Shake Down Hike on the Foothills Trail

The “Old Jackets Hiking Club,” my longtime tailgating buddies Robert, Jeff, and Bert, decided to embark on a section hike of the Foothills Trail in upstate South Carolina.  They have all been to Philmont with their boys as Boy Scouts and Jeff and Bert have also done some hiking out West on sections of the PCT and the Colorado Trail.  My middle son Jake did a thru-hike of the Colorado Trail and I went out and did the first big section that ends up in Breckinridge with him in 2018.  Robert intends to start the AT with me and do the first three weeks or so, but then he has a new grand baby due in May and will get off trail before he gets here.  Duty calls.  The hike also serves as a shakedown for Robert and me. I have never hiked more than a couple of days, so haven’t really spent much effort, (or money) trying to hike light, or for an extended period.  The big thing is the sleep system.  I figured I might not do well sleeping on the ground week after week, so I am trying to go with a hammock system that would be more comfy and I won’t turn into the hiker grouch or ogre or bigfoot, or whatever sleep deprived hikers turn into.

Let’s get Started!

We got a couple of cabins not too far from Oconee State Park for Friday night the 15th so we could get an early enough start on Saturday.  Built a fire, stayed up and had some brown, and some Hunt Brothers pizza from the Tunnel Town Express general store.  The pizza was actually not bad.  Got up at daylight and had a steak biscuit, which was very good, at Tunnel Town and then we piled in Roberts Expedition and left the other vehicles at the cabin office.  The plan was to hike from Oconee State Park to Sloan Bridge Access at Hwy 107.  We had originally planned to leave a vehicle at Sloan Bridge but decided against it after being warned about a rash of break-ins. there.  Bert-0 arranged a shuttle pickup on Monday.  The hike would be just under 24 miles and over 7,000 feet of elevation change.  About 330 ft/mile of elevation change, so have some grade, but not as steep as the Georgia section of the AT which will be in the 450 ft/mile range.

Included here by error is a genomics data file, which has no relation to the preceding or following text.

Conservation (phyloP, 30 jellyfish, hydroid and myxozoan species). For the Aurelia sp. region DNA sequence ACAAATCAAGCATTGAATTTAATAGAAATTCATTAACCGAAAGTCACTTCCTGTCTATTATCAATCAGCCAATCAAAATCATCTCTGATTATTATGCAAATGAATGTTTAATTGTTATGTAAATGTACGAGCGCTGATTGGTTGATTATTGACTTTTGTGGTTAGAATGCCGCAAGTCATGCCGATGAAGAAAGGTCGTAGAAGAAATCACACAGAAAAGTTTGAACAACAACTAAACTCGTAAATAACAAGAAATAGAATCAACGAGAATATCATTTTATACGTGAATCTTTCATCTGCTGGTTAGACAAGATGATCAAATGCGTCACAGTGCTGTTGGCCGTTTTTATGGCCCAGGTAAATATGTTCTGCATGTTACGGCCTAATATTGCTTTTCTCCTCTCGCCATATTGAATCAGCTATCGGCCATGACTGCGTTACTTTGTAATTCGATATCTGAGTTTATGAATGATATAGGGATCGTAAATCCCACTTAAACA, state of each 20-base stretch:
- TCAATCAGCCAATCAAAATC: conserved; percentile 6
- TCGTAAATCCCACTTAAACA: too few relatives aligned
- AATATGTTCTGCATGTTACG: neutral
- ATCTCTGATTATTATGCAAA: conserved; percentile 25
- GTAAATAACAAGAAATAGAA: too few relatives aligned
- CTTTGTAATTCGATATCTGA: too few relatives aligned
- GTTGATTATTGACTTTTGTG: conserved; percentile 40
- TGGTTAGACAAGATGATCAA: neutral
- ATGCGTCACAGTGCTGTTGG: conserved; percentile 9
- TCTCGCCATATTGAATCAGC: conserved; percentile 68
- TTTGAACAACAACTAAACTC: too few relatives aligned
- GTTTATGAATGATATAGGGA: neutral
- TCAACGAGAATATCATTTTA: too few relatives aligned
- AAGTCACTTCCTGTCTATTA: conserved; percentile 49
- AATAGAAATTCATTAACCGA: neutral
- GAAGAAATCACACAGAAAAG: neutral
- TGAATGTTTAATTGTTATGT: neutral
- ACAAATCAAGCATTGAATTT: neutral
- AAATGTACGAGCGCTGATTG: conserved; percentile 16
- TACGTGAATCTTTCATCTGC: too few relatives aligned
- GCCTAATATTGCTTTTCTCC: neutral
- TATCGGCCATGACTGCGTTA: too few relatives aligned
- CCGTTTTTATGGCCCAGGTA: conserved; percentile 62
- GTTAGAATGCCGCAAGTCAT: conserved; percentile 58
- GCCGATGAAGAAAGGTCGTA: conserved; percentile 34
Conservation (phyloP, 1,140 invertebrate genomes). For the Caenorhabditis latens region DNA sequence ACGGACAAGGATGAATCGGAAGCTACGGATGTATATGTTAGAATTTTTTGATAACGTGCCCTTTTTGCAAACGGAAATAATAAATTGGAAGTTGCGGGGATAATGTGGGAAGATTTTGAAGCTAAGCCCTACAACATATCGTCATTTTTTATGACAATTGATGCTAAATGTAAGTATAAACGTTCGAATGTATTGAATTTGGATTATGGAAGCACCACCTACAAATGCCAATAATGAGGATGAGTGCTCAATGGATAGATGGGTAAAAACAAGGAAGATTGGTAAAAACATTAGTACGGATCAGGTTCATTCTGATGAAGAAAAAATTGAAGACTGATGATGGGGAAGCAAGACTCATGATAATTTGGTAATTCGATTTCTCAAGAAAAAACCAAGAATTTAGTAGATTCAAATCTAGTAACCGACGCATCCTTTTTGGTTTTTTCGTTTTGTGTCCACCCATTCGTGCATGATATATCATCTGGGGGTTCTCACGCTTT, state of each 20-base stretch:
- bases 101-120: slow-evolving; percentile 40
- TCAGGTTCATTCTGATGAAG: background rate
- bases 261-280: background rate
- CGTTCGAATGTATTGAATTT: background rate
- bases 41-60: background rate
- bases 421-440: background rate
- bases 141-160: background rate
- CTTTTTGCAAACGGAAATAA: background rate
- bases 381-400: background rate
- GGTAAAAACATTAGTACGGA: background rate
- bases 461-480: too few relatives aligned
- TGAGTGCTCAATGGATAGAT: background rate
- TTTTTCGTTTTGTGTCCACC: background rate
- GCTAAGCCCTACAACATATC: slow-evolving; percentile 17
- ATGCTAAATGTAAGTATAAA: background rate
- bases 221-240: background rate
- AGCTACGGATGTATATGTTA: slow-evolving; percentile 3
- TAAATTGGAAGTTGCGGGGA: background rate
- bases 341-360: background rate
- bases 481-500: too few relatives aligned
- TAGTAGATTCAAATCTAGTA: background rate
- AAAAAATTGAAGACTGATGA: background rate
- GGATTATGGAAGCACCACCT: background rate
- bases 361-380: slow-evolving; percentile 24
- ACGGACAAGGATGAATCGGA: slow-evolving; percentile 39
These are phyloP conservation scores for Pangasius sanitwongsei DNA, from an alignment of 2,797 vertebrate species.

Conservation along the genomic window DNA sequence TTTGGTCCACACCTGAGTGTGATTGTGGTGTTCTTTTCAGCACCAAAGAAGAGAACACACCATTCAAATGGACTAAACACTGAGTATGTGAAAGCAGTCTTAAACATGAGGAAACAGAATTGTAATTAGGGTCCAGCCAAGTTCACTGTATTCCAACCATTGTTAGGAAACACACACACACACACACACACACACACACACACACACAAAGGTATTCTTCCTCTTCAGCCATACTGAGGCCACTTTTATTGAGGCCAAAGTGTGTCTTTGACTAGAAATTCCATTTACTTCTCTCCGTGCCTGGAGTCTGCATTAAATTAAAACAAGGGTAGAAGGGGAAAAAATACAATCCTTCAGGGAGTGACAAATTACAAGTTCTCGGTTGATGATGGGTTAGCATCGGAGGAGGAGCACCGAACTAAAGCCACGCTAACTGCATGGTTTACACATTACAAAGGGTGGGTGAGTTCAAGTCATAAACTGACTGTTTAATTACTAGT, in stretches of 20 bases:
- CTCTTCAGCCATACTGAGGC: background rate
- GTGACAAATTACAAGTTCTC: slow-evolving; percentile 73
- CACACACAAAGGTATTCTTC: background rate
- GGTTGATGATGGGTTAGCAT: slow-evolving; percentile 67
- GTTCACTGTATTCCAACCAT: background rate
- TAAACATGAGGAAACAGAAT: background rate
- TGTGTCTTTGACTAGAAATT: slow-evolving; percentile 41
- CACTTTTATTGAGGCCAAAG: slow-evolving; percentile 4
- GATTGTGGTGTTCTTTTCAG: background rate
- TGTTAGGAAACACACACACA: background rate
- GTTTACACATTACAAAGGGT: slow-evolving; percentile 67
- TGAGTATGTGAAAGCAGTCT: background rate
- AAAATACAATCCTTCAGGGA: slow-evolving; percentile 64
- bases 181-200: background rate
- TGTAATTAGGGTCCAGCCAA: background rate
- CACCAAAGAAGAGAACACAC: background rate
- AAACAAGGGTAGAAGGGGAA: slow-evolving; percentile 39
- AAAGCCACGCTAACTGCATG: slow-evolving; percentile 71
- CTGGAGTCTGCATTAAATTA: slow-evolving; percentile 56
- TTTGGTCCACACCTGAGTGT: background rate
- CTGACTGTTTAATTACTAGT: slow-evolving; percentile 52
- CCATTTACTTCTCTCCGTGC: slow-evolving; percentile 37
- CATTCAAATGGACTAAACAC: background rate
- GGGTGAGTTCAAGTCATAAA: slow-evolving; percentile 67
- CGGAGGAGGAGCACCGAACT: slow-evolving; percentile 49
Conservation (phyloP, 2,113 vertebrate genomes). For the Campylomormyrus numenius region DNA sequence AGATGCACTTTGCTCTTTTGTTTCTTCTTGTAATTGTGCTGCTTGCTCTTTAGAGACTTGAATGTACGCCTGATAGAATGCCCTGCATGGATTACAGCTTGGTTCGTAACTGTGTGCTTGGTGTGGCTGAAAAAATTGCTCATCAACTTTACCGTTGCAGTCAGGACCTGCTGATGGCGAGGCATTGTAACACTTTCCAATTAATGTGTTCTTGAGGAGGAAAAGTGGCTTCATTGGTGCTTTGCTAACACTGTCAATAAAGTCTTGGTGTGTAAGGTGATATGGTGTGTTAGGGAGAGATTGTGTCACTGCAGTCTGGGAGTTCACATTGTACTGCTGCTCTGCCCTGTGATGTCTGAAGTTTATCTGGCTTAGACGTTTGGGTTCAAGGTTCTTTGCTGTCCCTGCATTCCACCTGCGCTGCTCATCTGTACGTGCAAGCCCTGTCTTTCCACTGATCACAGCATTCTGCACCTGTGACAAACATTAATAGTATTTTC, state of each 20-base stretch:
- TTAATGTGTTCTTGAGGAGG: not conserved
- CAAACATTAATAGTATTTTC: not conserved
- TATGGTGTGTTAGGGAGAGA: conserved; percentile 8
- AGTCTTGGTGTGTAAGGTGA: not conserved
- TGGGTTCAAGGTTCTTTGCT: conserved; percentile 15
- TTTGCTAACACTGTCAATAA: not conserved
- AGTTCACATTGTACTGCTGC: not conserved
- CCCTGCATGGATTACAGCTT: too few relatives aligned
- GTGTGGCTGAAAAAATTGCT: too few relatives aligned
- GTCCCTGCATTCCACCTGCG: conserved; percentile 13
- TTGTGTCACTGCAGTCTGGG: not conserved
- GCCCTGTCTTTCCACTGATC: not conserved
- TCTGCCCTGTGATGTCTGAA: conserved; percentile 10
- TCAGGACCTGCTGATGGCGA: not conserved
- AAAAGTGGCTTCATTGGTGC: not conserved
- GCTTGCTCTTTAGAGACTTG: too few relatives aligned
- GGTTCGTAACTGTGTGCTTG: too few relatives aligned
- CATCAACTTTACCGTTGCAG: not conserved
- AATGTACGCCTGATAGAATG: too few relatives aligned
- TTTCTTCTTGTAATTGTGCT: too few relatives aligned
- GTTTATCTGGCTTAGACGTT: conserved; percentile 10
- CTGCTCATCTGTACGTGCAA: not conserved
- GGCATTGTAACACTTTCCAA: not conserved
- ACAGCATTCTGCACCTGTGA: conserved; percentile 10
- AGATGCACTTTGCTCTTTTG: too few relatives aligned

Old Jackets Hiking Club


The weather couldn’t have been better for mid-March.  Highs in the 70’s, lows in the low 40’s and no rain.  The trail was pretty “cruisy” for the morning.  I am led to believe that is hiker jargon for “not too steep” or “fairly easy.”  I am new to this so feel free to correct me if you feel so led.  Lots of stream crossings, very nice Eagle Scout projects for most of the crossings.  Early in the afternoon we took a break and had lunch at a waterfall on Licklog Creek.  The creek looked like a good trout stream, and Bert-o had brought his Tenkara rod, but reportedly the DNR has killed all of the fish in Licklog in preparation for reintroducing native trout.


Licklog Creek

I had downloaded an app to identify plants called “Seek.”  Thought I would use it along the trail.  So, since we are trying everything out, I thought I would give it a try.

Halberd-leaved Violet


First Day Bear!

I have read on a few other thru-hiker blogs where they lament the fact that they never encountered a bear on their entire hike.  What are the odds you come across one on the first day of a shakedown?

After lunch, the forest changed from just hardwoods to the rhododendron and hemlock dominated landscape typical around the Chattooga River.  If you have ever been to this part of the world, you were no doubt impressed by the massive hemlocks that provide a great deal of shade and a perfect environment for the mountain laurel and rhododendron.  In the last ten years or so, the Hemlock Woolly Adelgid, an invasive insect native to Japan, has killed an incredible number of these great trees and the landscape is in the middle of being severely altered.  Much of the shade will be gone for many, many years and will invite other type growth (thicker) until the trees become mature again.  Maybe my great, great grandkids lifetime?  End rant.